A group of more than 100 centenarians living within an eight-town radius of Boston, were the subjects of a study initiated in 1994.
The co-directors of the New England Centenarian Study (NECS)-Thomas Perls, M.D., M.P.H., and Margery Hutter Silver, Ed.D.-have published their observations in the medical literature and in a popular book titled Living to 100: Lessons in Living to Your Maximum Potential at Any Age (Basic Books).
You can see some of the important characteristics they share below: read more
One way to avoid putting on weight, according to fitness trainer Dino Nowak, is to stop eating mindlessly, particularly while engaging in other activities such as watching TV. In his book The Final Makeover (Siloam), Nowak suggests that if you eat in front of a TV or computer screen you do not pay attention to how much you are consuming and can easily exceed a healthful amount. If the snack you choose is not good for you (potato chips, cookies, ice cream), the negative effects of the indulgence are that much worse. So from now on, use your head when you go to the pantry: Select a nutritional food, put only one serving on a plate or into a bowl, and eat it purposefully--to satisfy hunger--rather than out of mere habit or a need to keep your hands busy during a sedentary activity. read more
If stress if affecting your health, God has an answer for you.
Most of my clients who are chronically ill have one thing in common—stress! I have found that in many cases, clients who have had stressful experiences in their lives, such as divorce, job loss, sleep deprivation, death in the family, trouble with children and loneliness have lowered immune responses, a condition that sets them up for various types of illness, including migraines, backaches, chronic fatigue syndrome, arthritis, depression, panic disorders, lupus and more. read more
You've probably never thought of apples as a significant part of a weight-loss regimen, but apples are a great source of fiber, and fiber not only improves digestion but also encourages weight loss. A medium-sized apple contains about five grams of fiber, more than most commercially made cereals--even the health food store variety. They also have almost no fat or cholesterol, so they are a healthy choice for a snack or dessert. read more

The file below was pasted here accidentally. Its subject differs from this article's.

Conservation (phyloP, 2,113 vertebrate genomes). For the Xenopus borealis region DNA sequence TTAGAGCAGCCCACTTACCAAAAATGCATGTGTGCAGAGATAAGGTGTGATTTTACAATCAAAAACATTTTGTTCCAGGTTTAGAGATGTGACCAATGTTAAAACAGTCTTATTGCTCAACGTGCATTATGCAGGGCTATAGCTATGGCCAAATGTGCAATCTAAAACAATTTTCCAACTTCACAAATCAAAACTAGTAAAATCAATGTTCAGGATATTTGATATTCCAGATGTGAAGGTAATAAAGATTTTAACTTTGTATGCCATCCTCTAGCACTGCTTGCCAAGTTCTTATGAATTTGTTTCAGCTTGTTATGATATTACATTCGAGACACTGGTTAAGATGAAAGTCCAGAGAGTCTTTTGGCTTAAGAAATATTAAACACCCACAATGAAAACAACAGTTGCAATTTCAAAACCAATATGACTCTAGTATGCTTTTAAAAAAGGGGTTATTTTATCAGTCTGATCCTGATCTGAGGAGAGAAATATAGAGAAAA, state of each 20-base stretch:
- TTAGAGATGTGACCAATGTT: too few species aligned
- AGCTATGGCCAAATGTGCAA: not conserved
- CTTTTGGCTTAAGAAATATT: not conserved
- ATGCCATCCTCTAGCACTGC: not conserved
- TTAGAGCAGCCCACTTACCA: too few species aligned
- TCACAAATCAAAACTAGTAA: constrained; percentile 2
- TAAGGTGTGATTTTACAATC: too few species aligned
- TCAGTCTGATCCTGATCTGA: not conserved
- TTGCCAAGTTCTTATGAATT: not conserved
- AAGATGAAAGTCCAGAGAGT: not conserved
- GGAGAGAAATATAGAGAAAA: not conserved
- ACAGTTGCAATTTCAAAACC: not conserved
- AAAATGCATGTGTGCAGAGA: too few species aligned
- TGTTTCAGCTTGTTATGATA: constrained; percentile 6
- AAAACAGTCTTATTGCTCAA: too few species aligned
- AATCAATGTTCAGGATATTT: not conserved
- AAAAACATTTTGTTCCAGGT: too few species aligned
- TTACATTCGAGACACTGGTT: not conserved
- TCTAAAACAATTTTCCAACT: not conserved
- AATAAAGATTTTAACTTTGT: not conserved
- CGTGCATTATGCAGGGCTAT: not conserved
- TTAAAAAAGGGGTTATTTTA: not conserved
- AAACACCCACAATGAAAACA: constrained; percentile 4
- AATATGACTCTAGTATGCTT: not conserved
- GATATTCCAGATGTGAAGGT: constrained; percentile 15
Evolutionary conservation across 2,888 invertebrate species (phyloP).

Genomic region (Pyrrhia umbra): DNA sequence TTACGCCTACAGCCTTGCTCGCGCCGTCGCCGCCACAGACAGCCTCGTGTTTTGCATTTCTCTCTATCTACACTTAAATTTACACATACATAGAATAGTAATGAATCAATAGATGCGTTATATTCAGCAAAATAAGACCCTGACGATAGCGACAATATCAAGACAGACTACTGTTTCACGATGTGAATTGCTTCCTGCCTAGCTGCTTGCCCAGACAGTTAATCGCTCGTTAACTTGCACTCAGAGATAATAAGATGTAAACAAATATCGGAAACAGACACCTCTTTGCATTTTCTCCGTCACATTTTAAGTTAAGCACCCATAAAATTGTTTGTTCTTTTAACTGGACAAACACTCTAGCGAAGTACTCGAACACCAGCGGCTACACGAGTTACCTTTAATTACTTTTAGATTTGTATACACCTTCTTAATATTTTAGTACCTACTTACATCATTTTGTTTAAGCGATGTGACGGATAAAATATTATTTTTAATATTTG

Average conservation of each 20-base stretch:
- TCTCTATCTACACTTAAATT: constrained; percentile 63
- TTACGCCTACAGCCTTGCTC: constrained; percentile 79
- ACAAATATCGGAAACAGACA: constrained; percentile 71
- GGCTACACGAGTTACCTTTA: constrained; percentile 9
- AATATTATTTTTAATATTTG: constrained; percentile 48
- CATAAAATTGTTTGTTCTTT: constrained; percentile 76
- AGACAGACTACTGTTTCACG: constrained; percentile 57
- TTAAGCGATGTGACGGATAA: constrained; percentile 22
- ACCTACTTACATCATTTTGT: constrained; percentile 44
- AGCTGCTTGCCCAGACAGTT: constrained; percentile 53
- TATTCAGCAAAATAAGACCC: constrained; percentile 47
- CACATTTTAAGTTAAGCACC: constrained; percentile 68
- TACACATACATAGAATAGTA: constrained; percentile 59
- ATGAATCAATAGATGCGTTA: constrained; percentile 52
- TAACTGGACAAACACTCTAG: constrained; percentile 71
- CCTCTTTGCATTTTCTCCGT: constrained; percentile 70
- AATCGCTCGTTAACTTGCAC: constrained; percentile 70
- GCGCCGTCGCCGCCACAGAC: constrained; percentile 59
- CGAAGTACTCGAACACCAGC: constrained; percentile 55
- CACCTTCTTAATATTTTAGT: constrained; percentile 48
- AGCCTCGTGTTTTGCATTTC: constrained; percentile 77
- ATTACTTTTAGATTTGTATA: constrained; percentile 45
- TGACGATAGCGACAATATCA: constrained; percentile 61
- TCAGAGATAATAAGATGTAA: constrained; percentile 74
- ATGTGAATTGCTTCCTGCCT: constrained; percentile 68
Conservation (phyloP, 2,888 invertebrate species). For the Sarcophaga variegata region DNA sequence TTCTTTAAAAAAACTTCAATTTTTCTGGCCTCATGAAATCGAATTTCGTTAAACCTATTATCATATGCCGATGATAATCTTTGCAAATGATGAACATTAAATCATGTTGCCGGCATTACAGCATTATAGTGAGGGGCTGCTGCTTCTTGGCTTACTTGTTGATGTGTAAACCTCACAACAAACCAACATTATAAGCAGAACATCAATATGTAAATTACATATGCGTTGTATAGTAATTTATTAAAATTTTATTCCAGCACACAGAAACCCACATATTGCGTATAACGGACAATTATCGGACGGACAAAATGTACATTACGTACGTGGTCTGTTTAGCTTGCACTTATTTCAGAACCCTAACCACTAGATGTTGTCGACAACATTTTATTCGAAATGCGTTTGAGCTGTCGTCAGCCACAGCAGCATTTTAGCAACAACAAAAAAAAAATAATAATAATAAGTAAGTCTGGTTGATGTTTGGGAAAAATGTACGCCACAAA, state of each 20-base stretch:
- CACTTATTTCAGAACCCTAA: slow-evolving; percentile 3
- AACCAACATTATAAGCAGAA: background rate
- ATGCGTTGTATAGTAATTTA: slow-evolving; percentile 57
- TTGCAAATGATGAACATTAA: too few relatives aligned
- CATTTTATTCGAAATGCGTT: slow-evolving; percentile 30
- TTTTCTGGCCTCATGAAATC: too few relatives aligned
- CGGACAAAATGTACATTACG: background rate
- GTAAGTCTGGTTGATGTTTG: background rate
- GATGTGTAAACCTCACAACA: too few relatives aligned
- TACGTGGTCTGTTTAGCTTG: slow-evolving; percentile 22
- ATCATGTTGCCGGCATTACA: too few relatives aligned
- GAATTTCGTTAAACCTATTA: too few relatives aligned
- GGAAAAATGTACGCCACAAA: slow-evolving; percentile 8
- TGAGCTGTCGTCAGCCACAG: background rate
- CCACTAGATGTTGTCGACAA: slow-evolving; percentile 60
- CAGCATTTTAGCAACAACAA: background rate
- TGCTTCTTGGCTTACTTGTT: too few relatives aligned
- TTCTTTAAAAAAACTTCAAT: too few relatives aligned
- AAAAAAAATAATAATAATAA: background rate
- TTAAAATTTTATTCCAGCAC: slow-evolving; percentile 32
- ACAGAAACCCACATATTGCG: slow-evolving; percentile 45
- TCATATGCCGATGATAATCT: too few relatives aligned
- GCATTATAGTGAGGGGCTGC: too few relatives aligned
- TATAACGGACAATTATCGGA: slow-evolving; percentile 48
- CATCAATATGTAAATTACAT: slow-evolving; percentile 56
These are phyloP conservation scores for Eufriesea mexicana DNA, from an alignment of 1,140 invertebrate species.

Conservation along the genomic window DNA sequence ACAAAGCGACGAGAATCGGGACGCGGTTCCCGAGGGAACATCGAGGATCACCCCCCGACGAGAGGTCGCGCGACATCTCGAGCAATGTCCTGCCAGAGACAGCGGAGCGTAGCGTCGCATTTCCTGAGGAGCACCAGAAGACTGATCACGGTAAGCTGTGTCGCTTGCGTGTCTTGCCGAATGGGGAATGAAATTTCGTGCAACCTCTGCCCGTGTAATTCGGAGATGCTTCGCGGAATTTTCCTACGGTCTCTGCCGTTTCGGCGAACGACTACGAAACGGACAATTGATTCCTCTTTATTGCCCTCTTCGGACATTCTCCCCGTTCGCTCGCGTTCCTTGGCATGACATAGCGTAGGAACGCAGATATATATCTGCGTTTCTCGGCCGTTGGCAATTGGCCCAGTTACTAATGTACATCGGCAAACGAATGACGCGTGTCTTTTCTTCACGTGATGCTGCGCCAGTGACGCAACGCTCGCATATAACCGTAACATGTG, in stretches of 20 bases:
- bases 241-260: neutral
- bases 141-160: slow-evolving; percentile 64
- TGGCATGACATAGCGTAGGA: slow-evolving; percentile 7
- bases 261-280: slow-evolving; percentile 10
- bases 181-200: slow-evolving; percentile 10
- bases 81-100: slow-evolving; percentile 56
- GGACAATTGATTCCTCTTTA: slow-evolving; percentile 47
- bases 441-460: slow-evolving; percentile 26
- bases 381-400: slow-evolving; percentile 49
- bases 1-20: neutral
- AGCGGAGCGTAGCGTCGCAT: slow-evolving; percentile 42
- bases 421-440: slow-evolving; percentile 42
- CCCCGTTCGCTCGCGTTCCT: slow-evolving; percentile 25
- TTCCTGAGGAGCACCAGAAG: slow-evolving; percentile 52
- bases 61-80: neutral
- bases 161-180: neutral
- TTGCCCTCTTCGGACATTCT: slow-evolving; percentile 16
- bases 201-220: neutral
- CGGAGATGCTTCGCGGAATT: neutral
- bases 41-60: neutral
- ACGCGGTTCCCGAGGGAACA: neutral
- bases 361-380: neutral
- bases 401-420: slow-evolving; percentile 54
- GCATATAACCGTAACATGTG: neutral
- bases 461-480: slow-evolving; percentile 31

YOU CAN'T AGE GRACEFULLY WHEN ACHES AND PAINS HAVE TAKEN OVER YOUR LIFE. HERE'S HOW TO KEEP THAT FROM HAPPENING.
As baby boomers enter middle age and beyond, many of them struggle with mild to intense physical agony caused by bone degeneration. Whether this degeneration is due to swelling of the tissues that line the joints, muscle strain, or fatigue, the joints, muscles, bones, and tendons break down too soon for one out of every four American midlifers.
The joint problems they experience can initiate changes in both body and mind that ultimately affect the spirit. Joint problems cause mental stress as well, which increases the release of adrenaline. Ultimately, excess adrenaline leads to exhaustion. read more
Most of us don't want to admit it, but we've grown accustomed to overeating. It's time to repent and develop some self-control.
The Bible tells us that "the fruit of the Spirit is love, joy, peace, patience, kindness, goodness, faithfulness, gentleness and self-control" (Gal. 5:22, NIV). All these virtues should be displayed by those in whom the Spirit of God resides. But I've observed that self-control, the last in the list, is often overlooked--much like young David was when the prophet Samuel told Jesse to assemble his sons so he could anoint one of them as the new king of Israel (see 1 Sam. 16:1-13).
We're diligent in our quest to become living examples of unconditional love, unspeakable joy and peace that passes understanding. We commit ourselves to serving in our local churches so that they grow to reflect the goodness and faithfulness of the Lord. We strive to show patience when we minister to a hurting and sin-sick world. Even past President George Bush publicly expressed his hope that America become a kinder and gentler nation. read more
It's not only turkey's that get fattened up at christmas. If we're not careful, well-meaning friends can cause us to put on unwanted pounds.
At the risk of sounding like Ebenezer Scrooge, I will state unequivocally that I dislike the holidays. From sunup on Thanksgiving until sundown on New Year's, I am provided with unparalleled high-calorie grazing options and numerous chocolate-consuming opportunities. These memorable moments in munching are the recipe for diet disaster.
The task of keeping my weight in check and my thighs to a minimum is complicated by my "friends" who inconsiderately bake calorie-laden treats, slap them on a festively decorated holiday plate and then give them to me! They apparently assume that I don't mind having my derriere look like two humongous hot air balloons stuck together. read more